For non-locals, the Singapore NDP, held on every 9 Aug, has always been a major event. Tickets to the parade are scarce and limited. This event is extremely elaborated and entertaining. Each year the organisers (usually a unit from the Singapore Armed Forces) try to outdo the previous year’s, and they always somehow managed to raise the bar. Spectators are always treated with lots of fireworks at the close of the event.

Interesting trivia – ask any Singaporean and they will tell you… it NEVER rains on Singapore National Day. It’s true! There were close calls such as slight drizzles in the morning, or a heavy downpour the day before. But it NEVER rains on National Day! Go figure.

This is the first “almost” full color coin I’ve bought. Even though the denomination is a measly $2, the numismatic value of it is obviously multiples of that. And also with the seemingly low mintage, you probably can’t get that cheap in the market.

1994 $5 International Year of the Family

Issued in: 1994
Mintage: 13,500
Diameter: 38.6 mm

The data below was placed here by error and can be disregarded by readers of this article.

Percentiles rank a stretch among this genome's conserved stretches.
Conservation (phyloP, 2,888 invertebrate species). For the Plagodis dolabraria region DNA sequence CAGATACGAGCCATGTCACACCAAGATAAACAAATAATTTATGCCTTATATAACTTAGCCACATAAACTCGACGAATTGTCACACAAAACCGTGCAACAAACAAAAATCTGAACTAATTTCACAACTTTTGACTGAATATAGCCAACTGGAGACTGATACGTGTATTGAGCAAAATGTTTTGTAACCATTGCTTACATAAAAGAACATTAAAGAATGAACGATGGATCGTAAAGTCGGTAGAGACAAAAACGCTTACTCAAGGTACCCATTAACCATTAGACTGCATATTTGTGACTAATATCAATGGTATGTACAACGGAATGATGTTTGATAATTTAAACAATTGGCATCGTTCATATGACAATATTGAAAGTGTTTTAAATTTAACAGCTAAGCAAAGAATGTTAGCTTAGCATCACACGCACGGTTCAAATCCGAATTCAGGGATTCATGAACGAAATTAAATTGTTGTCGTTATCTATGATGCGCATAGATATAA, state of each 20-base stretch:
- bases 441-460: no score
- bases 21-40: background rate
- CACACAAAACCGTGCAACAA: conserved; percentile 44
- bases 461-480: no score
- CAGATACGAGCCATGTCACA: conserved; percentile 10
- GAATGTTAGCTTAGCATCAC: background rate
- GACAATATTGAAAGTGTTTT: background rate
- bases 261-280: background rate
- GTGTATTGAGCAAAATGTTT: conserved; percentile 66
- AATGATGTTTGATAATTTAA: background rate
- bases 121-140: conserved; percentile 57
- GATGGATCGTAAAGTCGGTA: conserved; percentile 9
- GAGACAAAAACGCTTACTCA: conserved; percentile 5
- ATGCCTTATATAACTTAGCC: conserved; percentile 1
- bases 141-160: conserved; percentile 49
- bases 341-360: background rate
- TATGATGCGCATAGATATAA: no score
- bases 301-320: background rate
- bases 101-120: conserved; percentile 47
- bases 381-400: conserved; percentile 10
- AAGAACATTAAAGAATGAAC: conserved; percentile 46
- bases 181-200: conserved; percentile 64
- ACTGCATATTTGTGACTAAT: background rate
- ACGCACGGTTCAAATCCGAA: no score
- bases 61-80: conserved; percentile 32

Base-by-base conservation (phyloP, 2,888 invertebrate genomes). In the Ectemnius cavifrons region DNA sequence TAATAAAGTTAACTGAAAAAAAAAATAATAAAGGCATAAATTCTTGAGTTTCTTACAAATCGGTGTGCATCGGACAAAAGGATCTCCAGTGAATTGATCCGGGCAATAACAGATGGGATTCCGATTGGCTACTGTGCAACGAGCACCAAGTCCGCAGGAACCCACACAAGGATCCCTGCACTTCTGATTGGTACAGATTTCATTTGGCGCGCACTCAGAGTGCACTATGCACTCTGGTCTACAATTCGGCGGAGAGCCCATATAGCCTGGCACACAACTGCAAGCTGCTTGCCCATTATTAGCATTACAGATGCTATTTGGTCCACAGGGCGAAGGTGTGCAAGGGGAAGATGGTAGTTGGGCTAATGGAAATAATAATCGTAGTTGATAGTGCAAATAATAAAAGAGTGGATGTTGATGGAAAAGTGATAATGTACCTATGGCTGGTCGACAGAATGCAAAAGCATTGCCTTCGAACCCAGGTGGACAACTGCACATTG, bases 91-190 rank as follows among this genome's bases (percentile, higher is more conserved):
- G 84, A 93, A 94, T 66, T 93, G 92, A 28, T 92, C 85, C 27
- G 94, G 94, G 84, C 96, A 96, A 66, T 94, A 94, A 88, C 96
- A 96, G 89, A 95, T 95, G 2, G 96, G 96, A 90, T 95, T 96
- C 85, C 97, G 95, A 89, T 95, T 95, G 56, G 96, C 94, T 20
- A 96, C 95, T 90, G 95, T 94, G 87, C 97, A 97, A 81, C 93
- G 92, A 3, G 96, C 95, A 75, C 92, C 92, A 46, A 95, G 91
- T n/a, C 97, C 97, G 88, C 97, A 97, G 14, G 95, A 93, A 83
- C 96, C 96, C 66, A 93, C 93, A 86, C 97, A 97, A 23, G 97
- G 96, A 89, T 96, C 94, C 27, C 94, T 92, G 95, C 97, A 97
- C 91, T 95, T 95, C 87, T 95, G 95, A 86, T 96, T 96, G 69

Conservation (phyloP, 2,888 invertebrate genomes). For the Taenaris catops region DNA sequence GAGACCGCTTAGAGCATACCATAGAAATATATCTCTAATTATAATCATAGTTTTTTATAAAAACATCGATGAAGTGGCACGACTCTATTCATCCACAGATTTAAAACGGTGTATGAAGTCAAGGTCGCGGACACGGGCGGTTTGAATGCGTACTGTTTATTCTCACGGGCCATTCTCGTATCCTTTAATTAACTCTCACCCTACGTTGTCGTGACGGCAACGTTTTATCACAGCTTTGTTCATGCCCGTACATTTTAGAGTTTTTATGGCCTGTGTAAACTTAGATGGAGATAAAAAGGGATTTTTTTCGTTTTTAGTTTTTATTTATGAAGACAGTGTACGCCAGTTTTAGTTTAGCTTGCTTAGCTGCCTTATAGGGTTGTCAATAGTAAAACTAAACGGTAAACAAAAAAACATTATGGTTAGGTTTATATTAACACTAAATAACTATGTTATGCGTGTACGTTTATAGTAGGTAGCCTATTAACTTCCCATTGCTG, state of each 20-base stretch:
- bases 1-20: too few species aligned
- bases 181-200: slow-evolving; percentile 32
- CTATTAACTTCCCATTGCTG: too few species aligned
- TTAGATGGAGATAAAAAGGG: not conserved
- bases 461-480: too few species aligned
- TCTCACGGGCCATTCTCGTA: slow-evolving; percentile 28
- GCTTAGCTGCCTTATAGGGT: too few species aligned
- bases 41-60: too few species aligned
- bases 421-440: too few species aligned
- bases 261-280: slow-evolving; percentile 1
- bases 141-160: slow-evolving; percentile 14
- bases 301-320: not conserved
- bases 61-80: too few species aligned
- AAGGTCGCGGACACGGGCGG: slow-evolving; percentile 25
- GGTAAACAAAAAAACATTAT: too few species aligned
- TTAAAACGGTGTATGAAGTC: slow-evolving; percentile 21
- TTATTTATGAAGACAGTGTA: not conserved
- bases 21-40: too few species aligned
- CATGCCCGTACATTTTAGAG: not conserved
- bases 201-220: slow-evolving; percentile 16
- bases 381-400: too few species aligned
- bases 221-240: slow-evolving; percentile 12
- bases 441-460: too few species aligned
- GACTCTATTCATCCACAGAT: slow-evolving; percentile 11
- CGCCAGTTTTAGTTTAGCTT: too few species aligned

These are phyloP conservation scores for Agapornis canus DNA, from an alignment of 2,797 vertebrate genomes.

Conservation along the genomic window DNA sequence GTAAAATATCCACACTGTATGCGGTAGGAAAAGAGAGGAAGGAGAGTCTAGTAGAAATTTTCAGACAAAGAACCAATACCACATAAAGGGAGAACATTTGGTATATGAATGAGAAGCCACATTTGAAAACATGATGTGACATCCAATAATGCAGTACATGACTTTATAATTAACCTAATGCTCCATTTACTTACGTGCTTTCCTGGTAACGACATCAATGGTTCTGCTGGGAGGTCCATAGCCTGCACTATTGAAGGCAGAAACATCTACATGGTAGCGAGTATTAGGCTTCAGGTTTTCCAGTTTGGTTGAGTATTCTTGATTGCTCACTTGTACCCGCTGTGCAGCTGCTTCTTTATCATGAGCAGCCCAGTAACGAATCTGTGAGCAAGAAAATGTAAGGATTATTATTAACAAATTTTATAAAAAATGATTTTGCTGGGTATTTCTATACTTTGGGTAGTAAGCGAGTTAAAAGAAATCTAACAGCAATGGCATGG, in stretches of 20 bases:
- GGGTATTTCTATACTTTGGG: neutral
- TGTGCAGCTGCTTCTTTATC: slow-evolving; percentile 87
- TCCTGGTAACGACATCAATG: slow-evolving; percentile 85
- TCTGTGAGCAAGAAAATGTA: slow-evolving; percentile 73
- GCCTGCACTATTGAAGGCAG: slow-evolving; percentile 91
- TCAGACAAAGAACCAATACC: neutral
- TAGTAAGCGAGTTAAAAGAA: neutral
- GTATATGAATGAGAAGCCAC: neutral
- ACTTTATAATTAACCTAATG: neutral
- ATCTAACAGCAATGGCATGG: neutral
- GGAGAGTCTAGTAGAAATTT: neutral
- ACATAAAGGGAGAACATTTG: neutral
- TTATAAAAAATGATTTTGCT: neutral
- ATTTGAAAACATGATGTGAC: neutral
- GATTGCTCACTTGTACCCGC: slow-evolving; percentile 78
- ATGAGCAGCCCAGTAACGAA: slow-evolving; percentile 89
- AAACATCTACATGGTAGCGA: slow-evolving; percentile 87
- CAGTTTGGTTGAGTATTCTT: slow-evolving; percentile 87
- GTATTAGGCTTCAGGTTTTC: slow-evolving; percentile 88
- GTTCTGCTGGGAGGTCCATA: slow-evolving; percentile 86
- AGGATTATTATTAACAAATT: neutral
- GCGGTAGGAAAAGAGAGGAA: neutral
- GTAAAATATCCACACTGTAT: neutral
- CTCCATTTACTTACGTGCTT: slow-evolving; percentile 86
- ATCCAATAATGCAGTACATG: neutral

Composition: Copper Nickel
Weight: 20 gm

1994 International year of the family front 1994 International year of the family back

The International Year of the Family was declared by the United Nations General Assembly in 1994.

Singapore celebrated this event in the inaugural year, and then also in 2004 for the 10th anniversary. In 2014, Singapore will celebrate the 20th anniversary. This included the “Singapore Celebrates Family” float during the Chingay festival.

More about the International Year of the Family here.

The coin has a very simple design with stick men-like family of four apparently holding hands or something. This is not a popular piece, so it is likely that you can haggle for a reasonable price at less than $10. There is also a silver proof version at around 8,000 mintage.

 

Singapore Bank Notes – Ship series

Sometimes coin collecting needs a little distraction… often, collecting bank notes becomes a by-product.

Today, I will share with you one of the earlier bank notes series that is no longer in circulation – the Ship Series. If you’re lucky, you may find a couple of these in your old wallet or in unopened red packets. And if you have a good relationship with your neighborhood bank tellers, there is also a good chance that he or she may come across these old paper cash and be willing to set them aside for you.

This bank note series (Ship) lasted a good 15 years from 1984 to 1999. As the name implies, it features a maritime theme with different ships on each note denomination. It starts with an old ship design at $1 as the technology and design of ships progressively move up with the higher denominations. A side feature is the different types of fish visibly on the bottom right side of each note’s front face.

Denomination: $1
Ship: Sha Chuan
Fish: Chinese carp
Singapore Ship $1 front Singapore Ship $1 back